Pet Wellness FAQ: Promoting A Healthy Diet For Senior Pets
Keep your pet healthy and happy throughout their senior years.
In the last decade, thanks in part to the many different advances in veterinary medicine and overall improved nutrition, many dogs and cats are beginning to live much longer, healthier lives. However, despite all of the beneficial nutrients available to pets in this day and age, the inevitable passage of time means that many pets will begin to experience gradual changes to their lifestyle that is very similar to that of aging humans. For instance, many dogs and cats will begin to have decreased energy levels or attention spans as they get older.
As your pet ages, their nutritional needs may also begin to change. For instance, while they be consuming less food, you might find that your furry friend seems to still be putting on a lot of weight. This could be due to a slowdown in their metabolism or even a decrease in daily activities.
These signs of aging may begin to manifest themselves as early as 6-8 years in large dog breeds, such as Great Danes or German Shepherds, while small breeds such as Yorkies or Poodles may remain youthful until 12 years, or perhaps even longer.
While these are all natural occurrences that show up as your pet begins to move into the senior phase of their life, it is still important that you do what you can as a pet owner to keep your animal as healthy, active and comfortable as possible. To help your furry friend make a strong, healthy transition into their golden years, we are answering some of your most frequently asked question about a healthy diet for senior pets. Keeping track of your pets overall wellness and offering them a healthy diet can help to ensure that your loyal friend has happy and healthy older years.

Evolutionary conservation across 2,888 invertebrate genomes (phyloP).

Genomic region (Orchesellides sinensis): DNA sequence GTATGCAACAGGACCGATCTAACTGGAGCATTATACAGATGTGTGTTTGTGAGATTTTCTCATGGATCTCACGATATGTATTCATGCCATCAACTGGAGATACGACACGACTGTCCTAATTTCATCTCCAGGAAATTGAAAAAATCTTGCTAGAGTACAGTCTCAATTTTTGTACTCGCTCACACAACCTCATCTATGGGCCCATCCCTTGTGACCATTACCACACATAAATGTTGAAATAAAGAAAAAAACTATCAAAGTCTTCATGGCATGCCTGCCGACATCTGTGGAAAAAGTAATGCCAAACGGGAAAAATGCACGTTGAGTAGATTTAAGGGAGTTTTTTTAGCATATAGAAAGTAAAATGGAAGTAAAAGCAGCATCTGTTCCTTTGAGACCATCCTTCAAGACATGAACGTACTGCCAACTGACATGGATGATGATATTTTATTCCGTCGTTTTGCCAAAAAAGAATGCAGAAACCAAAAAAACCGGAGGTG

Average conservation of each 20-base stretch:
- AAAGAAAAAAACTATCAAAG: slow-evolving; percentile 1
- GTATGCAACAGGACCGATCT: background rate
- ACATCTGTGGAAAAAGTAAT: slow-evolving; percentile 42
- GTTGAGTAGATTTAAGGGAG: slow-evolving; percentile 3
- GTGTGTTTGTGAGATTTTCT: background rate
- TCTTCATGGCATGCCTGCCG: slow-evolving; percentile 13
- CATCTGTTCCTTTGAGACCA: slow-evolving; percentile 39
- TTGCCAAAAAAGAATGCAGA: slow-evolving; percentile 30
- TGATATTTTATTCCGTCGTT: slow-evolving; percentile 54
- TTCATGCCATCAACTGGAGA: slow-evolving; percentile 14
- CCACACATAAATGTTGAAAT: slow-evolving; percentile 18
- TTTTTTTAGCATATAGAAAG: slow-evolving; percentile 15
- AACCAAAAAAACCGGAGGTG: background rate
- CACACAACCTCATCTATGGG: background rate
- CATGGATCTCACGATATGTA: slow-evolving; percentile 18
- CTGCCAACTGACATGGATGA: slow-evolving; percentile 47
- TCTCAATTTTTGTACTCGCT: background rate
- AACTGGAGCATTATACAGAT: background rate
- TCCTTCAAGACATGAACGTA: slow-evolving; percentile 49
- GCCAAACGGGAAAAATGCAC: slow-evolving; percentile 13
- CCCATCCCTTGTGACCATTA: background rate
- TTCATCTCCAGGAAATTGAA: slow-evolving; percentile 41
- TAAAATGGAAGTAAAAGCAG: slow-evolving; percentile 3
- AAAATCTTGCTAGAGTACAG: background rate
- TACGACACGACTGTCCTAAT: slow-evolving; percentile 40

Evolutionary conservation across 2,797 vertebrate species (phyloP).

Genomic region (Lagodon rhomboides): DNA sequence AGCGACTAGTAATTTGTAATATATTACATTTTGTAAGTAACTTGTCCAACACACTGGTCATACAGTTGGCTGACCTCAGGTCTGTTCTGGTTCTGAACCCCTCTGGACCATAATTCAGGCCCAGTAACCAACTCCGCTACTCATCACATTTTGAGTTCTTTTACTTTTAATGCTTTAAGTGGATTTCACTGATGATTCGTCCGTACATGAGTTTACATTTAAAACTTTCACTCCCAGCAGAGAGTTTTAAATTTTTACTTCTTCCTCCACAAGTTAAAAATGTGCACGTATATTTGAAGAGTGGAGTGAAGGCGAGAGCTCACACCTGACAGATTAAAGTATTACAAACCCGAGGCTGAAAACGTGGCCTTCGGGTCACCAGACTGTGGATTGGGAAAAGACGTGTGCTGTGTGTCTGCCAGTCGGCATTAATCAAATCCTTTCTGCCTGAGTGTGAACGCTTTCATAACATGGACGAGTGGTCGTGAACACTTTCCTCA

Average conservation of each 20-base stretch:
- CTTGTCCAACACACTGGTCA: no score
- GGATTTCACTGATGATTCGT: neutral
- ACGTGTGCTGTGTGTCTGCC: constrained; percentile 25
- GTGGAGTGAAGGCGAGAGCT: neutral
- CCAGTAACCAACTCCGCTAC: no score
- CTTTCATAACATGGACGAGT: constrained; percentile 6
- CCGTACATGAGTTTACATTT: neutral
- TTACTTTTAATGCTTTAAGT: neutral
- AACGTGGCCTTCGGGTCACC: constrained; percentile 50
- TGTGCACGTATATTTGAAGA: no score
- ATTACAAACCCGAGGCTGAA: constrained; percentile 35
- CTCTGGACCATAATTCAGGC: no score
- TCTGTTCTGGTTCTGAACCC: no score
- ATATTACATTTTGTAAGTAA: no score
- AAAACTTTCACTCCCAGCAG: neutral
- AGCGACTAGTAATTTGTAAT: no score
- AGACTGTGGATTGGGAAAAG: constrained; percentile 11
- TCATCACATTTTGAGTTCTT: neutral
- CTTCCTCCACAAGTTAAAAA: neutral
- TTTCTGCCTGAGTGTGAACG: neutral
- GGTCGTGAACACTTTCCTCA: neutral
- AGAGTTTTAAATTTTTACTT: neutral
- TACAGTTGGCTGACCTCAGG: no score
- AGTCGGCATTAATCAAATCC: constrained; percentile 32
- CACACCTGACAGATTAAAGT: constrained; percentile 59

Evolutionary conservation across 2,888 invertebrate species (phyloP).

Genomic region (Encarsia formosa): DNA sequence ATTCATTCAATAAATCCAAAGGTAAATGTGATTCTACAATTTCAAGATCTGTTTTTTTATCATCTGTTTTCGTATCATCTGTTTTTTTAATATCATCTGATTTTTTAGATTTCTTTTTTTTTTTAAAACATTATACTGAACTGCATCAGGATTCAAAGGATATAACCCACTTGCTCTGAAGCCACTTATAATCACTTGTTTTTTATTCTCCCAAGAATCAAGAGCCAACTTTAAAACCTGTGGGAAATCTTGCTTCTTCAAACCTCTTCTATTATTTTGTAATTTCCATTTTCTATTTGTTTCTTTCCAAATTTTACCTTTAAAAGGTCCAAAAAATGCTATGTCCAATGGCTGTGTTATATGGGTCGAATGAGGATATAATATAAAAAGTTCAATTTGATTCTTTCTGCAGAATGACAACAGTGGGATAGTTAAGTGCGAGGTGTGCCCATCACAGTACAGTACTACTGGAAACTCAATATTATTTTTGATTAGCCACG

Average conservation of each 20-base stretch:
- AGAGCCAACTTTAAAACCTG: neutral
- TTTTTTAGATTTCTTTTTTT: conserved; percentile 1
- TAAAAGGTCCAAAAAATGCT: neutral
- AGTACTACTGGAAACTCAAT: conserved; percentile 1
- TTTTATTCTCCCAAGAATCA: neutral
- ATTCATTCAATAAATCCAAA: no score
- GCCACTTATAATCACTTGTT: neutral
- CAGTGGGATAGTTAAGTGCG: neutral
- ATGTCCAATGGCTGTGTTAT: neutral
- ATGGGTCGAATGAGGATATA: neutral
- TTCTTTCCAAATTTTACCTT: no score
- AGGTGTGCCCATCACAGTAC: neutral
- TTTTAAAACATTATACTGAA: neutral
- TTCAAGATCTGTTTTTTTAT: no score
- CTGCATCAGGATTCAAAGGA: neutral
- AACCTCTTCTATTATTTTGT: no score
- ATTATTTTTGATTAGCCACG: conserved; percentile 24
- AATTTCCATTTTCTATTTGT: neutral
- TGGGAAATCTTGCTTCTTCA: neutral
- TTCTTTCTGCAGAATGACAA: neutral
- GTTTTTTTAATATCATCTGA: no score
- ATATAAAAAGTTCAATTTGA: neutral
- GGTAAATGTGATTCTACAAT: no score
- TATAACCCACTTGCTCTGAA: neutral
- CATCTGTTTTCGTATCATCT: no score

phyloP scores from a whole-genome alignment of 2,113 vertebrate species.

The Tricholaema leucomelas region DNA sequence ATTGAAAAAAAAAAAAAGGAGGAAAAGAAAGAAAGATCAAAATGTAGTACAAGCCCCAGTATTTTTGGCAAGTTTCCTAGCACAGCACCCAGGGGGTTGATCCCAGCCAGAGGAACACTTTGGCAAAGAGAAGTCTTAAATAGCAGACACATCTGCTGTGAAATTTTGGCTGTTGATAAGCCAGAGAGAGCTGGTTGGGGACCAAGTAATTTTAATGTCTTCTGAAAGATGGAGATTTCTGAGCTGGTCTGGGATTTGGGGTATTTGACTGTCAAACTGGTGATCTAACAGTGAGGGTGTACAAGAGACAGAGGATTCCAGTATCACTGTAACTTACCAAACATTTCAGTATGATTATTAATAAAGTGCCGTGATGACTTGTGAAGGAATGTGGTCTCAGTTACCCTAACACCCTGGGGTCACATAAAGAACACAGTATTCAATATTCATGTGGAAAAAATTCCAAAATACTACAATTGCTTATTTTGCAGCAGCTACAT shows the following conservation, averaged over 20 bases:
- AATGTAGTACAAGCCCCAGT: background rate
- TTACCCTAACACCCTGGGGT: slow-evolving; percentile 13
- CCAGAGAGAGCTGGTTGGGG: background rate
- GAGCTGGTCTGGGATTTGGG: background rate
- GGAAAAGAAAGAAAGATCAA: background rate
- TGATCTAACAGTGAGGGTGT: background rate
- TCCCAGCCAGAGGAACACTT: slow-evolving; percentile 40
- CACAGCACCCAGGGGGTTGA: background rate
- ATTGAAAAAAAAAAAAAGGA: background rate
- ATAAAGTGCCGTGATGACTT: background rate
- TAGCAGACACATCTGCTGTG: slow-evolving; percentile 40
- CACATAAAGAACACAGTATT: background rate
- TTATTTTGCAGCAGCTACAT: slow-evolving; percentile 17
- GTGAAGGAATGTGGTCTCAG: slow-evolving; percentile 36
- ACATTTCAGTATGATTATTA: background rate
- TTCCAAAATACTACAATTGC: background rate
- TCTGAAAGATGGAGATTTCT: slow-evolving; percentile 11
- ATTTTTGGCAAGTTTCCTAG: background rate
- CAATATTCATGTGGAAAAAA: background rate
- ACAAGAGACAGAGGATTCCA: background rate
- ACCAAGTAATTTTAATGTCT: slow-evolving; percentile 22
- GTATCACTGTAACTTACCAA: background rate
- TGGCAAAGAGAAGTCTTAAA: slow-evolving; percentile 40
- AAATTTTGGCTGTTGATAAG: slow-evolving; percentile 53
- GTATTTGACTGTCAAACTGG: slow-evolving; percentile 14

Q: Do I need to switch from adult to senior pet food?
A: In general, most veterinarians suggest that if your pet is active and in good shape, they may be able to be fed the adult formulas rather than the senior food that is suggested for their age range. (Veterinarians generally consider a dog a “senior” when they are in the last third of their normal life expectancy.”) However, if you are still unsure, a routine vet exam and blood test can help to determine which type of diet is best for your older dog.
Q: Should I consider an alternative type of food for my senior pet?
A: Many veterinarians agree that some older pets benefit greatly from supplements or meal replacements. This is because many aging pets have special nutritional needs that cannot be met from your average dog or cat food, and some of these essentials nutrients can be supplied through alternative food sources.
One of the best products currently on the market for aging pets is DogSure and CatSure. These popular food supplements are made especially for pets in their golden years, and they are made up of high-quality protein and amino acids adjusted for better lifestyle and movement from your pets. Plus, they contain healthy levels of Omega 3 and 6 fatty acids and flaxseed oil―nutrients that will help keep your senior animal healthy through the years.
Q: What if my pet stops eating normally?
A: If your pet is starting to get thin and they are not eating their normal amount of food, they should have a complete veterinary exam just to rule out any possible disease problems. However, more likely than not, you simply need to take extra steps to modify your pet’s diet and encourage them to eat more. For instance, some pets have a hard time chewing up large bits of kibble. Try feeding them smaller amounts or moisten the food with water in order to make it easier to chew.
Also, certain pet food products such as CatSure and DogSure are made from milk proteins (with no lactose) and are packed full of delicious vanilla flavor to encourage voluntary consumption in older pets. For more information about the benefits of these nutrition supplements for aging dogs and cats, be sure to contact PetAg today.